Social media has left its mark in most aspects of our private and professional lives. It has made a significant impact on how recruiters and candidates seek each other out in the UK job market; social media also gives wider access to search and selection on an international platform, which was previously a much lengthier process.
Before we were afforded the vast repository provided by the internet, companies would advertise opportunities in the local press, use their own network of contacts, or post jobs on the company website or on popular job boards.
However, most employers realise that to attract the best talent for their business, a passive approach to hiring simply isn’t enough. Now, both HR managers and recruiters realise that they need to be much more proactive in their approach if they want to attract quality candidates – this applies across all levels of seniority and sectors. This means engaging with talent across a range of social networking platforms to cast a wide net and attract interest. Nowadays, it equates to companies and recruiters understanding their audience and where they ‘convene’ to be able to engage them in the recruitment process. Increasingly, this means using networking sites like Facebook, Twitter and LinkedIn.
I have seen the evolution of recruitment practices over several years in the business as a specialist search and selection consultant. Across the cleaning and FM sectors, I appreciate that social media ultimately supports the service that recruiters provide. It has significantly expanded the visible talent pool with which we can engage and ultimately, where we find candidates. Myself and my team use certain channels and platforms when we are carrying out our rigorous research processes and drafting targeted shortlists.
Better but not complete
However, social networking does not solve all recruitment issues and it’s important to highlight a few points in this regard.
As seasoned recruiters, we firmly believe that engaging and securing quality talent for any business is founded on building good relationships. Finding candidates with the right qualifications and experience is important, but so too is the right chemistry and cultural ‘fit’ between the two parties, the client and candidate. Hiring via social media alone simply doesn’t offer that depth of choice in the way that an experienced recruiter, with years of knowledge in an industry sector and an enviable contact list, can.
Social media also falls short when it comes to the robust selection and assessment of individuals, which, if overlooked, can undermine the whole process. Unfortunately, recruiters do have to question the reliability of candidate details that are posted online. People often only display what they want you to see!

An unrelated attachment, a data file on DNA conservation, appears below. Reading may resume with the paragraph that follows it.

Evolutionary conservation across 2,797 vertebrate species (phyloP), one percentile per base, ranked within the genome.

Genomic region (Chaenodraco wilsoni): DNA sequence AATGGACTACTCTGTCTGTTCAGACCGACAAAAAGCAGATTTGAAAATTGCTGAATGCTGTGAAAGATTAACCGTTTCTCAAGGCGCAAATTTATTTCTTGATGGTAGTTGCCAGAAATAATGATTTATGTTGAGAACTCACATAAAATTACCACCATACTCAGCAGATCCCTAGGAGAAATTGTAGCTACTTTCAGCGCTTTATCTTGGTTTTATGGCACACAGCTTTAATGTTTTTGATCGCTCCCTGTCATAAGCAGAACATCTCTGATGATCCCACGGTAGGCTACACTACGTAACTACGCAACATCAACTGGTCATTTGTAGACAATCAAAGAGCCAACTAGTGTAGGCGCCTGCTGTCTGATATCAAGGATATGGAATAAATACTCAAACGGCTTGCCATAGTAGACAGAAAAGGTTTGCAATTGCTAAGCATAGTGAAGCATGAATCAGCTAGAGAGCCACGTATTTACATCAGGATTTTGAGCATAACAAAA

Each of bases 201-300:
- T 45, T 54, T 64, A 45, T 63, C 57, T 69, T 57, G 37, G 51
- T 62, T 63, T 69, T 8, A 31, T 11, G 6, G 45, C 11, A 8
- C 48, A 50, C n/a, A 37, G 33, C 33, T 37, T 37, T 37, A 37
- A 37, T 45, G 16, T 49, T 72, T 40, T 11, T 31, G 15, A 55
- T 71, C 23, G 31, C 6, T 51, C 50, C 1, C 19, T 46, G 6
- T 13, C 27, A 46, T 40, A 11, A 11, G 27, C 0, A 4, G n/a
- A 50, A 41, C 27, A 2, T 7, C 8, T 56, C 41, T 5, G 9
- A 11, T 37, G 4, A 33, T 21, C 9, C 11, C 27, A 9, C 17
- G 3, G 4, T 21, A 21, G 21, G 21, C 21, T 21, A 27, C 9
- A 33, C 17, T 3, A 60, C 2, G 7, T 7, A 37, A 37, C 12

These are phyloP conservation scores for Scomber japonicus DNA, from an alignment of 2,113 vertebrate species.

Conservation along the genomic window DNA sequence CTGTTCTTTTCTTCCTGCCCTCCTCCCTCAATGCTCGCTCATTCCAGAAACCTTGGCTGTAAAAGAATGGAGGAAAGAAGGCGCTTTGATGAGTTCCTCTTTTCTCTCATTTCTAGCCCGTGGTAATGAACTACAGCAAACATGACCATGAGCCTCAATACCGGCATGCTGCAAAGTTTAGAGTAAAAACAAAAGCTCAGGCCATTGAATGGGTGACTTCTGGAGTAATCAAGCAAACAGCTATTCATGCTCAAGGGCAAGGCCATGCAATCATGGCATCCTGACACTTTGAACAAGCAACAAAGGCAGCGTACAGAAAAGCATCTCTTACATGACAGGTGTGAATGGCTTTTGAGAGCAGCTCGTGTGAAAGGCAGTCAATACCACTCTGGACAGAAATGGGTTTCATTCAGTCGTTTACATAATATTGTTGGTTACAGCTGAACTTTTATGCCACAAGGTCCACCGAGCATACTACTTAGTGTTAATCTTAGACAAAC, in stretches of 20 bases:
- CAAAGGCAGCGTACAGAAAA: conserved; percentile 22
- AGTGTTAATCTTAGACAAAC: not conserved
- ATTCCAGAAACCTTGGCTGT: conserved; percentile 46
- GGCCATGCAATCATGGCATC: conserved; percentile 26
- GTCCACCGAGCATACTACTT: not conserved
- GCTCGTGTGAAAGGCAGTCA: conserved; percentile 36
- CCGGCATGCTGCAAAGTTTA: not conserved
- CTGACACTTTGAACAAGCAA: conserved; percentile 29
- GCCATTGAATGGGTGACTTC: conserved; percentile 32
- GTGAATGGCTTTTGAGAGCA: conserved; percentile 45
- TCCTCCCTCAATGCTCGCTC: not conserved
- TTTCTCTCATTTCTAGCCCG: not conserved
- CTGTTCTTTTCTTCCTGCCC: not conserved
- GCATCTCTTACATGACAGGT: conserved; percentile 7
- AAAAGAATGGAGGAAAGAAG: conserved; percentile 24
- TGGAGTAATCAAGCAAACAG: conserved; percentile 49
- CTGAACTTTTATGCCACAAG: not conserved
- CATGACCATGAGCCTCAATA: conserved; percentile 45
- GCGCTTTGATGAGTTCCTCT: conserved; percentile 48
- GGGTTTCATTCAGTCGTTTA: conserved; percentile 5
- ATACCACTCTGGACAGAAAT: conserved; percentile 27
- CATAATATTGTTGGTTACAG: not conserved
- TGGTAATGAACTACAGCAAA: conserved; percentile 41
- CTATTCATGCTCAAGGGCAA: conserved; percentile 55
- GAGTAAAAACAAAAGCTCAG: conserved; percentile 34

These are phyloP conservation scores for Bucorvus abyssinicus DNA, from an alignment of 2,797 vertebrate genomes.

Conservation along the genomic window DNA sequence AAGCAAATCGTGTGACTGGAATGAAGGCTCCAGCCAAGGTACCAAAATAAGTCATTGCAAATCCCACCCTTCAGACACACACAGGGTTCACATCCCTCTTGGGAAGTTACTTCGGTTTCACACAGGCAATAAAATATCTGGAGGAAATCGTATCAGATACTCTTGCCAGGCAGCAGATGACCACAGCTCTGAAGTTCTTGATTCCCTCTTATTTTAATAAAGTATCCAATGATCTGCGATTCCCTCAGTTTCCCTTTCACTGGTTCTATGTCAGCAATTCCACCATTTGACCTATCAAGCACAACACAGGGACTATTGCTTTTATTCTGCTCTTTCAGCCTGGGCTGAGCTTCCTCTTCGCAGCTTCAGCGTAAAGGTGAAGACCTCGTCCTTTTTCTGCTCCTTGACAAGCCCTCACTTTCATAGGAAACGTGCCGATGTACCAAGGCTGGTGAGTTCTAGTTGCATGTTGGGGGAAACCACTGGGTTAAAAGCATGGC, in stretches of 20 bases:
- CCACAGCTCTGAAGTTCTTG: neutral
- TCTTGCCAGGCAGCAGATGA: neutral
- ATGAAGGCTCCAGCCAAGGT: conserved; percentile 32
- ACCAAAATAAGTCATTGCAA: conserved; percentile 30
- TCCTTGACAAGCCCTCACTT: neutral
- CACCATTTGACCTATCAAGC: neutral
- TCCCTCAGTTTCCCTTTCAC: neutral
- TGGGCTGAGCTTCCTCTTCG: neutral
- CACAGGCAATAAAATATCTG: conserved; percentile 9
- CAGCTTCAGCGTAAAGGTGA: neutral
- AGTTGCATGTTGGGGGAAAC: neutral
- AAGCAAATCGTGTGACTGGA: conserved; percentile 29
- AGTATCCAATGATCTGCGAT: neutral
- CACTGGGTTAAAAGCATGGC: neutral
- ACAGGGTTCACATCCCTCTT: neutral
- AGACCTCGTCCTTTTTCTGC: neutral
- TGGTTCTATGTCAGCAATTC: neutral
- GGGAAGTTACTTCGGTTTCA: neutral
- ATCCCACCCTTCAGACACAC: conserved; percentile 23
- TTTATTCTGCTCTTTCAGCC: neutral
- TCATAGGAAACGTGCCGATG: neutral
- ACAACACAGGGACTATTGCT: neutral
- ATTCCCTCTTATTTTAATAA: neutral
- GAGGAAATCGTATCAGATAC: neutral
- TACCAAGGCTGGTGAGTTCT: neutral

Not all the answers are online
It’s also worth considering that not every suitable candidate is actively and visibly looking for a job. A potential candidate might consider a move if there is an attractive offer and a compelling package on the table, but they’re not necessarily looking at job adverts or making themselves obviously searchable. Employers won’t find these potential candidates just by looking on social media. This is where the services of a recruiter become invaluable, to undertake the search for a candidate in less obvious places. Many ideal candidates have been ‘discovered’ in this way by recruiters – investigating talented people who didn’t know they wanted to be ‘found’ until the right opportunity presented itself.
In our view, social media can certainly offer some quick gains for employers – especially when attracting job seekers who are actively looking for a new role. However, the chances of a long-term successful hire are likely to be boosted when it is supported by more traditional recruitment methods.
Thanks to valuable feedback from our long-term cleaning and FM clients, we have discovered that employers realise that they need to work more closely with the experts to get their hiring right first time. Social media is not a finite recruitment solution, but merely a tool to assist the process. If employers rely on it solely, then costly recruitment mistakes can happen and they are painful for all parties involved.
The other consideration is how to adapt when it comes to engaging and attracting senior level candidates; opinion is still divided as to whether reliance on social media channels is sufficient to reach the top level. Success with senior appointments often relies upon having a robust network of contacts and having an experienced consultant who can steer both the employer and candidate through delicate or difficult package negotiations, or an exit from a current role. Equally, an experienced search and selection consultancy should be able to think ‘outside the box’, bringing a diverse range of candidates from other markets or industries who can bring a fresh approach to the hiring company. Relying on existing contacts within an online networking sphere may not be adequate for filling a multi-faceted role. In fact, it could be quite limiting.
Social media may not a perfect and ultimate solution to all the challenges associated with recruitment. There is no doubt that it has improved the recruitment process by increasing the visible talent pool and making it more transparent. However, this is merely a matter of access to basic information. To gain a meaningful understanding of somebody’s capabilities, or knowing the best person for a role, can only be achieved through personal knowledge of an individual and of an industry sector.
With this in mind, social media has a long way to evolve before it acquires the intelligence, creativity and sensitivity that traditional recruitment methods employ. To get the best, you might start with social media, but you finish with good, old fashioned, social interaction.
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